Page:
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Suggest treatment for PCOS while on Metformin

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Posted on Fri, 8 Dec 2017
Question: hi I'm a 23 yr old female being treated for pcos. I'm taking prescribed metformin (2000mg/day) I'm currently trying to get pregnant and was wondering if a doc could look at my chart and tell me if I possibly ovulated. this is my first month temping so not sure how to read my chart! I started charting in the middle of my cycle cuz that's when we doubled my meds. I'm currently waiting for my first cycle. since we doubled my meds. it will be my second cycle in 2 yrs!
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Answered by Dr. Timothy Raichle (1 hour later)
Brief Answer:
Basal body temperature charting is not the best way to go

Detailed Answer:
Thank you for the question.

Just to clarify, PCOS is a condition in which women do not ovulate regularly and this is often closely related to insulin resistance. Placing women on Metformin is a way to reduce this insulin resistance and correct the problem of lack of ovulation.

When I look at your BBT chart, there is no clear indication of when or if you ovulated. As you probably know, your temperature will increase by about 1 degree F after you ovulate and in some women, this can be seen on the BBT chart. But, in my experience, this is one of the least accurate ways to track ovulation as you can see from your chart.

A better plan would be as follows:
1. Buy an ovulation detection kit over the counter (this measures a hormone called LH in your urine that increases with ovulation)
2. Talk to your doctor about a low dose of a medication called Clomid. Women with PCOS are going to have higher fertility rates of a combination of Clomid and metformin
3. Make sure that your doctor is doing proper lab monitoring of the metformin as it can have effects, for example, on your liver

Does this help?
Dr. Raichle


Above answer was peer-reviewed by : Dr. Arnab Banerjee
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Follow up: Dr. Timothy Raichle (28 minutes later)
is it true that women with pcos cannot use ovulation predictor kits? I've heard it doesn't detect the lh surge
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Answered by Dr. Timothy Raichle (6 hours later)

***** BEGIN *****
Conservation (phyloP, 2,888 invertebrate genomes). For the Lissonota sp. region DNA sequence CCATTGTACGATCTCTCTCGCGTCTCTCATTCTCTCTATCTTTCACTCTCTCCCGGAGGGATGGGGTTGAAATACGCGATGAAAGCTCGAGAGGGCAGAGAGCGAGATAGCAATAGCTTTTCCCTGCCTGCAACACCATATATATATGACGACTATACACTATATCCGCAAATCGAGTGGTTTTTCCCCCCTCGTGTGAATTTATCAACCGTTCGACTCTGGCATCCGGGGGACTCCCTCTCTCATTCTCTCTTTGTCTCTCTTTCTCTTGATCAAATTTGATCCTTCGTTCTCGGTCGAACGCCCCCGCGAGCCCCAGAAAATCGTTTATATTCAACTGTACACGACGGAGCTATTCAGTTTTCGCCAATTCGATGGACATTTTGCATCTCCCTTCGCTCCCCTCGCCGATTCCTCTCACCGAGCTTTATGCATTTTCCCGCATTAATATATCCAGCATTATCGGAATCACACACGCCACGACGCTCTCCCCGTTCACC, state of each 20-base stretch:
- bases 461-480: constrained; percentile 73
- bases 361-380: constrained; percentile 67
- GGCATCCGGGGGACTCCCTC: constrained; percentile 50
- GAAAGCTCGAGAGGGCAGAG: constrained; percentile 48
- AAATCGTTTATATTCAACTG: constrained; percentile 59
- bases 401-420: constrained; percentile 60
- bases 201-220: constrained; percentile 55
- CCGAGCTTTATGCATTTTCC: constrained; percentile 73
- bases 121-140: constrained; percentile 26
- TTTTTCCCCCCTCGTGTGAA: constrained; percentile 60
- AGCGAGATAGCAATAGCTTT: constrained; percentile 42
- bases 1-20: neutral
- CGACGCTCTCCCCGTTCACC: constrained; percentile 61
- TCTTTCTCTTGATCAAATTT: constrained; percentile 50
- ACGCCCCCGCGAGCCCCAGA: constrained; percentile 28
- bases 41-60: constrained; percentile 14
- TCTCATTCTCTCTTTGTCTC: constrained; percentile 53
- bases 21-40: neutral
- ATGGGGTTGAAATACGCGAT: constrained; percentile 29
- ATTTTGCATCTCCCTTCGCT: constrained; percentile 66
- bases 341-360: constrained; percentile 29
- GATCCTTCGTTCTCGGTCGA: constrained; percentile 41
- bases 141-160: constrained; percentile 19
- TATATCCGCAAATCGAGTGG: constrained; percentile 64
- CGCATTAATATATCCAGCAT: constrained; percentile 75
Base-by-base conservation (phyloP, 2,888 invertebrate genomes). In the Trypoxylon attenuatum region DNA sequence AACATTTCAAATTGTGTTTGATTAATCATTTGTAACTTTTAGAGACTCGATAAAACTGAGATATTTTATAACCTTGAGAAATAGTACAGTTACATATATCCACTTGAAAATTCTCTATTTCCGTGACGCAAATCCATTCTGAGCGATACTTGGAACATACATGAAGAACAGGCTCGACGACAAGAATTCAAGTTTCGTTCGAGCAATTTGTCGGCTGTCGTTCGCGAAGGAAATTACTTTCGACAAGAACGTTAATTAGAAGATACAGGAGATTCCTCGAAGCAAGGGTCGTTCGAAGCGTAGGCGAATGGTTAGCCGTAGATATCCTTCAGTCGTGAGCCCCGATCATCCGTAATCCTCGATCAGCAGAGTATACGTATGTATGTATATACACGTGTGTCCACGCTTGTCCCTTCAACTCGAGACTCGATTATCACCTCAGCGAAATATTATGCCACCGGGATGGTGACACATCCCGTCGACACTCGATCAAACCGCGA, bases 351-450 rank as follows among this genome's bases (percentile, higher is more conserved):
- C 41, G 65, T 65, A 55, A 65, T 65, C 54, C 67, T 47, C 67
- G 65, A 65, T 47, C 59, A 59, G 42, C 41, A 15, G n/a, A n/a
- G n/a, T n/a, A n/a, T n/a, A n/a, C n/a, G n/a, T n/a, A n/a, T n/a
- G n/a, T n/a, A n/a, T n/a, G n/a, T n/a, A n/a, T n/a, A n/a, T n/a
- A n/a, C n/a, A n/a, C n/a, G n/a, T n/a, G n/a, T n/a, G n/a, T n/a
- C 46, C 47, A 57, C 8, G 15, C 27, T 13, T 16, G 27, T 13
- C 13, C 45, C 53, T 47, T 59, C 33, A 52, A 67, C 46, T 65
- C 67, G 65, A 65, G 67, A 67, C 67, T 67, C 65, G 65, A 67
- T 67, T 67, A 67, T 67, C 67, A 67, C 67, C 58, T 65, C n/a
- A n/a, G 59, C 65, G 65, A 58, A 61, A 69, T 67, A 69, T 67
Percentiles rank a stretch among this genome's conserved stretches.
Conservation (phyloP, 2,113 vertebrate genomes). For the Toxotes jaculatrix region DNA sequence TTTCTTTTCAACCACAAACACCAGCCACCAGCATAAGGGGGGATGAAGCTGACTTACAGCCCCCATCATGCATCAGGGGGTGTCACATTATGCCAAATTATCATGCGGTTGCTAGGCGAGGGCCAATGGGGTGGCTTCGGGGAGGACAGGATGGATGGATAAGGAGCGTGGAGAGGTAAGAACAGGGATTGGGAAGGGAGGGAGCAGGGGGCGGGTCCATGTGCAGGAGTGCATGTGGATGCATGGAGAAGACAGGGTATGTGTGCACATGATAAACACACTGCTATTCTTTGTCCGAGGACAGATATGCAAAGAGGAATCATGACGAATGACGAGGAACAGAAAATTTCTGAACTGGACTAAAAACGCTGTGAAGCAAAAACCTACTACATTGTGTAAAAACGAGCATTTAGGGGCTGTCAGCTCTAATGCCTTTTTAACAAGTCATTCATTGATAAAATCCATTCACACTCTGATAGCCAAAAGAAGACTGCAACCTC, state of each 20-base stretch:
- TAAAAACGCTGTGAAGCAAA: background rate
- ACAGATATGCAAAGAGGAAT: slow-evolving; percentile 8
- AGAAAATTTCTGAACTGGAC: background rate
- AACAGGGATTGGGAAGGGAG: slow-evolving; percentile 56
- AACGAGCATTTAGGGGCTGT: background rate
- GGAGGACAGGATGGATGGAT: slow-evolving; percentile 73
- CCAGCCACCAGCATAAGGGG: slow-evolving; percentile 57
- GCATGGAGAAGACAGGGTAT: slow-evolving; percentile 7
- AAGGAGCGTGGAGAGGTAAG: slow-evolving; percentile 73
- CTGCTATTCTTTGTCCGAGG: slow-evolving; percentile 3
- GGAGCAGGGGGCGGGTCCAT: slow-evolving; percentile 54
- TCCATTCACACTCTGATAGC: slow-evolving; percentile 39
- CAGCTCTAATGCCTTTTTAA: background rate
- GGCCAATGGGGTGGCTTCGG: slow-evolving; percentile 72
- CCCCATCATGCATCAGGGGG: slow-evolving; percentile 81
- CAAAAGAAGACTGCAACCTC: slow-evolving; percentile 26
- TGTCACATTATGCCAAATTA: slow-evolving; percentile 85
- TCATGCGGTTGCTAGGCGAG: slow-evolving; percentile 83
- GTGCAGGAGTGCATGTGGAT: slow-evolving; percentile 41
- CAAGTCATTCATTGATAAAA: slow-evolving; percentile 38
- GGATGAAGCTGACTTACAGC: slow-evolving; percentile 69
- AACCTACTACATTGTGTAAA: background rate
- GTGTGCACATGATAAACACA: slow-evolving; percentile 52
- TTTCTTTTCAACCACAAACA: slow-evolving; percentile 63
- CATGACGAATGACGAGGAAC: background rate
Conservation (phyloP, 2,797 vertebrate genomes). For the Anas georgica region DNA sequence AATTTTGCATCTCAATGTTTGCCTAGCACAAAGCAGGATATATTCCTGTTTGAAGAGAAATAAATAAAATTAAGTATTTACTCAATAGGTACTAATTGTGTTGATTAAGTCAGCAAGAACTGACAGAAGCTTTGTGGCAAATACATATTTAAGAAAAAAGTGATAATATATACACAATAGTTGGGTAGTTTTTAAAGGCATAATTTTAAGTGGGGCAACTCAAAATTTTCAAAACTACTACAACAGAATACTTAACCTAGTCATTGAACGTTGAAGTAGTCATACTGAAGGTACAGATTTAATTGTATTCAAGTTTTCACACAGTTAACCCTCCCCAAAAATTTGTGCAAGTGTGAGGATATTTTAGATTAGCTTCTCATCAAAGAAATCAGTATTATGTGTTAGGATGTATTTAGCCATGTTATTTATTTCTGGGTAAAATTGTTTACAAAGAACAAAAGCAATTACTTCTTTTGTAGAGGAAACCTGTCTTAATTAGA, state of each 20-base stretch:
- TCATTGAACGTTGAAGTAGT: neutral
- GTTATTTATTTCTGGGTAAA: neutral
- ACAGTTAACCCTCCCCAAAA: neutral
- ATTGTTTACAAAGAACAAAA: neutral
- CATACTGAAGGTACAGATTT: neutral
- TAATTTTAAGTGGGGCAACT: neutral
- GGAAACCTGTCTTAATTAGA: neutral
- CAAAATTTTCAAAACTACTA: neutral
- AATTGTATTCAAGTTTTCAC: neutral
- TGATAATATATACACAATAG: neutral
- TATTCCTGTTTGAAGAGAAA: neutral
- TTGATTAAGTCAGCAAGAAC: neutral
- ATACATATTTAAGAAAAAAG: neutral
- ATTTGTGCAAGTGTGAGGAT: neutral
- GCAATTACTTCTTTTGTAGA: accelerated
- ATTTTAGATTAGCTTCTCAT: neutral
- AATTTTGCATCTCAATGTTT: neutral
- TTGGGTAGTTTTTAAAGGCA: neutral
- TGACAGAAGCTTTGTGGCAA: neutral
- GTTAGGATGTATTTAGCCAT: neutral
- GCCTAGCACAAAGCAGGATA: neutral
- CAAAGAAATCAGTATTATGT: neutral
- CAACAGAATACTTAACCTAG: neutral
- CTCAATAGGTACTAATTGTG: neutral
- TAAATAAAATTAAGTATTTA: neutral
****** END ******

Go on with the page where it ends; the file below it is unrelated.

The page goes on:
Brief Answer:
This is not true

Detailed Answer:
If you are cycling normally (which might require the use of metformin and clomid) AND you are ovulating, the LH surge will occur. It might be that women with PCOS ovulate so unpredictably that they find it harder to detect ovulation. You can certainly continue with the use of the BBT charting, but as you can see it is very hard to see the trends that might occur with ovulation. I would recommend that you talk with your doctor about an additional fertility medication as well as using the ovulation predictor kits for a month or two.

Dr. Raichle
Above answer was peer-reviewed by : Dr. Kampana
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Dr. Timothy Raichle

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Practicing since :1999

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Suggest treatment for PCOS while on Metformin

Brief Answer: Basal body temperature charting is not the best way to go Detailed Answer: Thank you for the question. Just to clarify, PCOS is a condition in which women do not ovulate regularly and this is often closely related to insulin resistance. Placing women on Metformin is a way to reduce this insulin resistance and correct the problem of lack of ovulation. When I look at your BBT chart, there is no clear indication of when or if you ovulated. As you probably know, your temperature will increase by about 1 degree F after you ovulate and in some women, this can be seen on the BBT chart. But, in my experience, this is one of the least accurate ways to track ovulation as you can see from your chart. A better plan would be as follows: 1. Buy an ovulation detection kit over the counter (this measures a hormone called LH in your urine that increases with ovulation) 2. Talk to your doctor about a low dose of a medication called Clomid. Women with PCOS are going to have higher fertility rates of a combination of Clomid and metformin 3. Make sure that your doctor is doing proper lab monitoring of the metformin as it can have effects, for example, on your liver Does this help? Dr. Raichle